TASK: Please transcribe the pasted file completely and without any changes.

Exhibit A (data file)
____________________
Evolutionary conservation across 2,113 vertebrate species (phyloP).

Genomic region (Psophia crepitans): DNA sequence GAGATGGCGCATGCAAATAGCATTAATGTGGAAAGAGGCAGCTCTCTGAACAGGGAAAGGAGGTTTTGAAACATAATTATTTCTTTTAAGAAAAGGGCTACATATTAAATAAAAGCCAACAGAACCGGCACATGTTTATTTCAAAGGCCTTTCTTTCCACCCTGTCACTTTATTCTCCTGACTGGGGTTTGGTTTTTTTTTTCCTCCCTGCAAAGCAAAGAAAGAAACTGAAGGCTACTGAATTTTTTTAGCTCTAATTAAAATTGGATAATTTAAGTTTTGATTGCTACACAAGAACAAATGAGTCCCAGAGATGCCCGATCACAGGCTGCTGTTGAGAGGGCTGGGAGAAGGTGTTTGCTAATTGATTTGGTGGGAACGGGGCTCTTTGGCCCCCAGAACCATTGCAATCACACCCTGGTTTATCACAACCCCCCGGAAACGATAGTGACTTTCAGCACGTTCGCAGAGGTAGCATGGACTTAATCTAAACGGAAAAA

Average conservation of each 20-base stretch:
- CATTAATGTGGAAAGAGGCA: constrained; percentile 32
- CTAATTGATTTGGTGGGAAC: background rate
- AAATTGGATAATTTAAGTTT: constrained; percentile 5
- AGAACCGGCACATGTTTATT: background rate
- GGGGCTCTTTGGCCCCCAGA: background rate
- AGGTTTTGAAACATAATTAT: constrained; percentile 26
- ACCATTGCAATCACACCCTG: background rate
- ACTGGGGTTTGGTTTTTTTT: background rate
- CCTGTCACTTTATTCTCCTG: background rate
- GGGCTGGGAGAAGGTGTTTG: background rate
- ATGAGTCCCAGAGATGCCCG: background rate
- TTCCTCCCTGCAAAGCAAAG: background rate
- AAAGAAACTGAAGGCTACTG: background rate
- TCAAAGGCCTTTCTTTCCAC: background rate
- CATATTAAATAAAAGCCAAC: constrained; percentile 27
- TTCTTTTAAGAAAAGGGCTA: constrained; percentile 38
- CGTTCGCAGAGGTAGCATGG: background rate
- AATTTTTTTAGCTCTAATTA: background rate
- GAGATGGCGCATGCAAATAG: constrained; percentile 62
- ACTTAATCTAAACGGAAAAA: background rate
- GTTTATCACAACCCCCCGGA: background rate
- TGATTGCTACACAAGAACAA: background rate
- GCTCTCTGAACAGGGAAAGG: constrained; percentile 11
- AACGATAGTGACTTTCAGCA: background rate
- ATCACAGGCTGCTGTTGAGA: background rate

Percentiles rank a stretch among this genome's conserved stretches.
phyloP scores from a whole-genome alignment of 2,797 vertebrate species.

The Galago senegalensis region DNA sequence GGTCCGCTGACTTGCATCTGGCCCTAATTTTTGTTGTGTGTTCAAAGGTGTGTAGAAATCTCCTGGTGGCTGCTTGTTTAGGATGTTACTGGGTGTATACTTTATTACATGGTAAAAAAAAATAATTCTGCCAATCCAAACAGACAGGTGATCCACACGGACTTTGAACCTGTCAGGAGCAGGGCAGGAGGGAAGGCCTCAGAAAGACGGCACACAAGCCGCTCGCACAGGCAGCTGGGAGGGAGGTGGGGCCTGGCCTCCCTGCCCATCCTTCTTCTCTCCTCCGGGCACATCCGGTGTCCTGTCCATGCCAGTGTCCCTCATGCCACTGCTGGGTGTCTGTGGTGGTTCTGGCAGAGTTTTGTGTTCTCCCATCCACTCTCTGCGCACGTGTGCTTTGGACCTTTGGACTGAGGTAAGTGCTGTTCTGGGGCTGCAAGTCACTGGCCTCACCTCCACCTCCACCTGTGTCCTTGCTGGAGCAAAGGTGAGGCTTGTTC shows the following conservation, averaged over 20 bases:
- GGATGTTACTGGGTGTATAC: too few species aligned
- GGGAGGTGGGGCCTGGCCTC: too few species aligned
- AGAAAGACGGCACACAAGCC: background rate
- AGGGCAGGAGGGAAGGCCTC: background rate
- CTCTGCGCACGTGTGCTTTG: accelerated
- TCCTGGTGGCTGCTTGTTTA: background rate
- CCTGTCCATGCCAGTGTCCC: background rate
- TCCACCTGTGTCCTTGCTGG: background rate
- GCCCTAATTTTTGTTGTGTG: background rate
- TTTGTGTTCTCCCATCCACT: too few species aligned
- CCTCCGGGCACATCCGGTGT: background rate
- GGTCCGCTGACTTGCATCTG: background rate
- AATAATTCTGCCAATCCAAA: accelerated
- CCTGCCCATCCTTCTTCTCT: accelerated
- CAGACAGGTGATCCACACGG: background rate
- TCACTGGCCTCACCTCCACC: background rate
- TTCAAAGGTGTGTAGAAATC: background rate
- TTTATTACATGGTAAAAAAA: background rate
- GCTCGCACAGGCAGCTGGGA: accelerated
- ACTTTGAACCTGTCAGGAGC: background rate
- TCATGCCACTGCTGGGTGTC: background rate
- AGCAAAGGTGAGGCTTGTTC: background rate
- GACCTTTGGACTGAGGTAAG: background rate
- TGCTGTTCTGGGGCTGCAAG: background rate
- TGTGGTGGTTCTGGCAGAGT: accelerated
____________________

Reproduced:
Evolutionary conservation across 2,113 vertebrate species (phyloP).

Genomic region (Psophia crepitans): DNA sequence GAGATGGCGCATGCAAATAGCATTAATGTGGAAAGAGGCAGCTCTCTGAACAGGGAAAGGAGGTTTTGAAACATAATTATTTCTTTTAAGAAAAGGGCTACATATTAAATAAAAGCCAACAGAACCGGCACATGTTTATTTCAAAGGCCTTTCTTTCCACCCTGTCACTTTATTCTCCTGACTGGGGTTTGGTTTTTTTTTTCCTCCCTGCAAAGCAAAGAAAGAAACTGAAGGCTACTGAATTTTTTTAGCTCTAATTAAAATTGGATAATTTAAGTTTTGATTGCTACACAAGAACAAATGAGTCCCAGAGATGCCCGATCACAGGCTGCTGTTGAGAGGGCTGGGAGAAGGTGTTTGCTAATTGATTTGGTGGGAACGGGGCTCTTTGGCCCCCAGAACCATTGCAATCACACCCTGGTTTATCACAACCCCCCGGAAACGATAGTGACTTTCAGCACGTTCGCAGAGGTAGCATGGACTTAATCTAAACGGAAAAA

Average conservation of each 20-base stretch:
- CATTAATGTGGAAAGAGGCA: constrained; percentile 32
- CTAATTGATTTGGTGGGAAC: background rate
- AAATTGGATAATTTAAGTTT: constrained; percentile 5
- AGAACCGGCACATGTTTATT: background rate
- GGGGCTCTTTGGCCCCCAGA: background rate
- AGGTTTTGAAACATAATTAT: constrained; percentile 26
- ACCATTGCAATCACACCCTG: background rate
- ACTGGGGTTTGGTTTTTTTT: background rate
- CCTGTCACTTTATTCTCCTG: background rate
- GGGCTGGGAGAAGGTGTTTG: background rate
- ATGAGTCCCAGAGATGCCCG: background rate
- TTCCTCCCTGCAAAGCAAAG: background rate
- AAAGAAACTGAAGGCTACTG: background rate
- TCAAAGGCCTTTCTTTCCAC: background rate
- CATATTAAATAAAAGCCAAC: constrained; percentile 27
- TTCTTTTAAGAAAAGGGCTA: constrained; percentile 38
- CGTTCGCAGAGGTAGCATGG: background rate
- AATTTTTTTAGCTCTAATTA: background rate
- GAGATGGCGCATGCAAATAG: constrained; percentile 62
- ACTTAATCTAAACGGAAAAA: background rate
- GTTTATCACAACCCCCCGGA: background rate
- TGATTGCTACACAAGAACAA: background rate
- GCTCTCTGAACAGGGAAAGG: constrained; percentile 11
- AACGATAGTGACTTTCAGCA: background rate
- ATCACAGGCTGCTGTTGAGA: background rate

Percentiles rank a stretch among this genome's conserved stretches.
phyloP scores from a whole-genome alignment of 2,797 vertebrate species.

The Galago senegalensis region DNA sequence GGTCCGCTGACTTGCATCTGGCCCTAATTTTTGTTGTGTGTTCAAAGGTGTGTAGAAATCTCCTGGTGGCTGCTTGTTTAGGATGTTACTGGGTGTATACTTTATTACATGGTAAAAAAAAATAATTCTGCCAATCCAAACAGACAGGTGATCCACACGGACTTTGAACCTGTCAGGAGCAGGGCAGGAGGGAAGGCCTCAGAAAGACGGCACACAAGCCGCTCGCACAGGCAGCTGGGAGGGAGGTGGGGCCTGGCCTCCCTGCCCATCCTTCTTCTCTCCTCCGGGCACATCCGGTGTCCTGTCCATGCCAGTGTCCCTCATGCCACTGCTGGGTGTCTGTGGTGGTTCTGGCAGAGTTTTGTGTTCTCCCATCCACTCTCTGCGCACGTGTGCTTTGGACCTTTGGACTGAGGTAAGTGCTGTTCTGGGGCTGCAAGTCACTGGCCTCACCTCCACCTCCACCTGTGTCCTTGCTGGAGCAAAGGTGAGGCTTGTTC shows the following conservation, averaged over 20 bases:
- GGATGTTACTGGGTGTATAC: too few species aligned
- GGGAGGTGGGGCCTGGCCTC: too few species aligned
- AGAAAGACGGCACACAAGCC: background rate
- AGGGCAGGAGGGAAGGCCTC: background rate
- CTCTGCGCACGTGTGCTTTG: accelerated
- TCCTGGTGGCTGCTTGTTTA: background rate
- CCTGTCCATGCCAGTGTCCC: background rate
- TCCACCTGTGTCCTTGCTGG: background rate
- GCCCTAATTTTTGTTGTGTG: background rate
- TTTGTGTTCTCCCATCCACT: too few species aligned
- CCTCCGGGCACATCCGGTGT: background rate
- GGTCCGCTGACTTGCATCTG: background rate
- AATAATTCTGCCAATCCAAA: accelerated
- CCTGCCCATCCTTCTTCTCT: accelerated
- CAGACAGGTGATCCACACGG: background rate
- TCACTGGCCTCACCTCCACC: background rate
- TTCAAAGGTGTGTAGAAATC: background rate
- TTTATTACATGGTAAAAAAA: background rate
- GCTCGCACAGGCAGCTGGGA: accelerated
- ACTTTGAACCTGTCAGGAGC: background rate
- TCATGCCACTGCTGGGTGTC: background rate
- AGCAAAGGTGAGGCTTGTTC: background rate
- GACCTTTGGACTGAGGTAAG: background rate
- TGCTGTTCTGGGGCTGCAAG: background rate
- TGTGGTGGTTCTGGCAGAGT: accelerated